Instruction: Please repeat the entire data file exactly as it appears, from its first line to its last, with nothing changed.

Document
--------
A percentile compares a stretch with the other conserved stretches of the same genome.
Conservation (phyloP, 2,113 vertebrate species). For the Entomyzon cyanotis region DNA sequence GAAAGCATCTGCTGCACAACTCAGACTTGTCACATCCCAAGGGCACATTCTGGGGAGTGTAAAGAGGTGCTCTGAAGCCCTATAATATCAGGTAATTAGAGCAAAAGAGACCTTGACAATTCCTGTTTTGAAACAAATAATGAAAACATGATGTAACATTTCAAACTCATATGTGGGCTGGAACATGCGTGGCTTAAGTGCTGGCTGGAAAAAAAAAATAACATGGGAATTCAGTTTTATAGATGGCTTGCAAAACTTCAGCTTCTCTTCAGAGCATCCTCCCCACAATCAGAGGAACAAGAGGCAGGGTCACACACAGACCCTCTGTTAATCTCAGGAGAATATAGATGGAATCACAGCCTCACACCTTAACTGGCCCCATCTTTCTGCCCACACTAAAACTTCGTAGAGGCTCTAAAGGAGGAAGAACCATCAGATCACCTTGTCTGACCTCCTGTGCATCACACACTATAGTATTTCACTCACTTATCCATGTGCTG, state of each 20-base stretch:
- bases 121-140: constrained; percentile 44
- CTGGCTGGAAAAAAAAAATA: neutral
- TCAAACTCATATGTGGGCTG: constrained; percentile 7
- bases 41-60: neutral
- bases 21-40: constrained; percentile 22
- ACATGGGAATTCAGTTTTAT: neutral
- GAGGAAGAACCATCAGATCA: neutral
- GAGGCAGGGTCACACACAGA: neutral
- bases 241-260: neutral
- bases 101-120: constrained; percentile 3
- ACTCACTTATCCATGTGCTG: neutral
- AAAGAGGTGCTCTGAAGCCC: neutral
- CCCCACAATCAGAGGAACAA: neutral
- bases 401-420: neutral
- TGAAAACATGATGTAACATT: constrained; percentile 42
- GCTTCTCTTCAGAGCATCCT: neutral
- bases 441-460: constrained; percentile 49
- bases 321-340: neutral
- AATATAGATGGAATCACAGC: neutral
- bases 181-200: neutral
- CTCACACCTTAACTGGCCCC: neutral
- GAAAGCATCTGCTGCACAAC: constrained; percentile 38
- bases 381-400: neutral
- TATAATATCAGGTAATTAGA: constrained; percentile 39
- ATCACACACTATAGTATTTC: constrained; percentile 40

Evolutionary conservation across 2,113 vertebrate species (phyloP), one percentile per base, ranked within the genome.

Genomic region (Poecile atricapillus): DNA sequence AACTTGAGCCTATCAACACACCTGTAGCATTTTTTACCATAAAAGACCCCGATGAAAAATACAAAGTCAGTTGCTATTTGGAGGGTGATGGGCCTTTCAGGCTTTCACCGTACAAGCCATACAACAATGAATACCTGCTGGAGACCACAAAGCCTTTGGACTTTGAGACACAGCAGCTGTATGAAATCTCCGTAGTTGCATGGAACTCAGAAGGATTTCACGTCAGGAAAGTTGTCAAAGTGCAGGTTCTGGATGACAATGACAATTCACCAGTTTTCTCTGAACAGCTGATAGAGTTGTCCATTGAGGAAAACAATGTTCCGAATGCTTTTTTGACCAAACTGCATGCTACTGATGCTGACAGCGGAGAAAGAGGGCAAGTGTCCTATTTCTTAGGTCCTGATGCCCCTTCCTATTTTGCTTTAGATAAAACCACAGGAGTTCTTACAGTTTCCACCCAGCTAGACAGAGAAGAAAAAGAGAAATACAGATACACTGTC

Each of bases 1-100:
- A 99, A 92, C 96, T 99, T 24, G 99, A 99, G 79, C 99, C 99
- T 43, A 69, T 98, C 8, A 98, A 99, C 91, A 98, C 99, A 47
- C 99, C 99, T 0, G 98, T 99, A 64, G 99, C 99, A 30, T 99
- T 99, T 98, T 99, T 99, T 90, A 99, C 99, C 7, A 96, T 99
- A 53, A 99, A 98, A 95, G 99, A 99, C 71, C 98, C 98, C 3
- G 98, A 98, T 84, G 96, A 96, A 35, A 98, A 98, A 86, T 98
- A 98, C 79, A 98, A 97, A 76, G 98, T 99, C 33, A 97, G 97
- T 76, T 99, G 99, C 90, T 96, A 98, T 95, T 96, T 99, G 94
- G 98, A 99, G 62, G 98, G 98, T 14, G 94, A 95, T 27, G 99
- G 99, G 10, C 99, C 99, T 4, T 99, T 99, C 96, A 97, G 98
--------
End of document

A percentile compares a stretch with the other conserved stretches of the same genome.
Conservation (phyloP, 2,113 vertebrate species). For the Entomyzon cyanotis region DNA sequence GAAAGCATCTGCTGCACAACTCAGACTTGTCACATCCCAAGGGCACATTCTGGGGAGTGTAAAGAGGTGCTCTGAAGCCCTATAATATCAGGTAATTAGAGCAAAAGAGACCTTGACAATTCCTGTTTTGAAACAAATAATGAAAACATGATGTAACATTTCAAACTCATATGTGGGCTGGAACATGCGTGGCTTAAGTGCTGGCTGGAAAAAAAAAATAACATGGGAATTCAGTTTTATAGATGGCTTGCAAAACTTCAGCTTCTCTTCAGAGCATCCTCCCCACAATCAGAGGAACAAGAGGCAGGGTCACACACAGACCCTCTGTTAATCTCAGGAGAATATAGATGGAATCACAGCCTCACACCTTAACTGGCCCCATCTTTCTGCCCACACTAAAACTTCGTAGAGGCTCTAAAGGAGGAAGAACCATCAGATCACCTTGTCTGACCTCCTGTGCATCACACACTATAGTATTTCACTCACTTATCCATGTGCTG, state of each 20-base stretch:
- bases 121-140: constrained; percentile 44
- CTGGCTGGAAAAAAAAAATA: neutral
- TCAAACTCATATGTGGGCTG: constrained; percentile 7
- bases 41-60: neutral
- bases 21-40: constrained; percentile 22
- ACATGGGAATTCAGTTTTAT: neutral
- GAGGAAGAACCATCAGATCA: neutral
- GAGGCAGGGTCACACACAGA: neutral
- bases 241-260: neutral
- bases 101-120: constrained; percentile 3
- ACTCACTTATCCATGTGCTG: neutral
- AAAGAGGTGCTCTGAAGCCC: neutral
- CCCCACAATCAGAGGAACAA: neutral
- bases 401-420: neutral
- TGAAAACATGATGTAACATT: constrained; percentile 42
- GCTTCTCTTCAGAGCATCCT: neutral
- bases 441-460: constrained; percentile 49
- bases 321-340: neutral
- AATATAGATGGAATCACAGC: neutral
- bases 181-200: neutral
- CTCACACCTTAACTGGCCCC: neutral
- GAAAGCATCTGCTGCACAAC: constrained; percentile 38
- bases 381-400: neutral
- TATAATATCAGGTAATTAGA: constrained; percentile 39
- ATCACACACTATAGTATTTC: constrained; percentile 40

Evolutionary conservation across 2,113 vertebrate species (phyloP), one percentile per base, ranked within the genome.

Genomic region (Poecile atricapillus): DNA sequence AACTTGAGCCTATCAACACACCTGTAGCATTTTTTACCATAAAAGACCCCGATGAAAAATACAAAGTCAGTTGCTATTTGGAGGGTGATGGGCCTTTCAGGCTTTCACCGTACAAGCCATACAACAATGAATACCTGCTGGAGACCACAAAGCCTTTGGACTTTGAGACACAGCAGCTGTATGAAATCTCCGTAGTTGCATGGAACTCAGAAGGATTTCACGTCAGGAAAGTTGTCAAAGTGCAGGTTCTGGATGACAATGACAATTCACCAGTTTTCTCTGAACAGCTGATAGAGTTGTCCATTGAGGAAAACAATGTTCCGAATGCTTTTTTGACCAAACTGCATGCTACTGATGCTGACAGCGGAGAAAGAGGGCAAGTGTCCTATTTCTTAGGTCCTGATGCCCCTTCCTATTTTGCTTTAGATAAAACCACAGGAGTTCTTACAGTTTCCACCCAGCTAGACAGAGAAGAAAAAGAGAAATACAGATACACTGTC

Each of bases 1-100:
- A 99, A 92, C 96, T 99, T 24, G 99, A 99, G 79, C 99, C 99
- T 43, A 69, T 98, C 8, A 98, A 99, C 91, A 98, C 99, A 47
- C 99, C 99, T 0, G 98, T 99, A 64, G 99, C 99, A 30, T 99
- T 99, T 98, T 99, T 99, T 90, A 99, C 99, C 7, A 96, T 99
- A 53, A 99, A 98, A 95, G 99, A 99, C 71, C 98, C 98, C 3
- G 98, A 98, T 84, G 96, A 96, A 35, A 98, A 98, A 86, T 98
- A 98, C 79, A 98, A 97, A 76, G 98, T 99, C 33, A 97, G 97
- T 76, T 99, G 99, C 90, T 96, A 98, T 95, T 96, T 99, G 94
- G 98, A 99, G 62, G 98, G 98, T 14, G 94, A 95, T 27, G 99
- G 99, G 10, C 99, C 99, T 4, T 99, T 99, C 96, A 97, G 98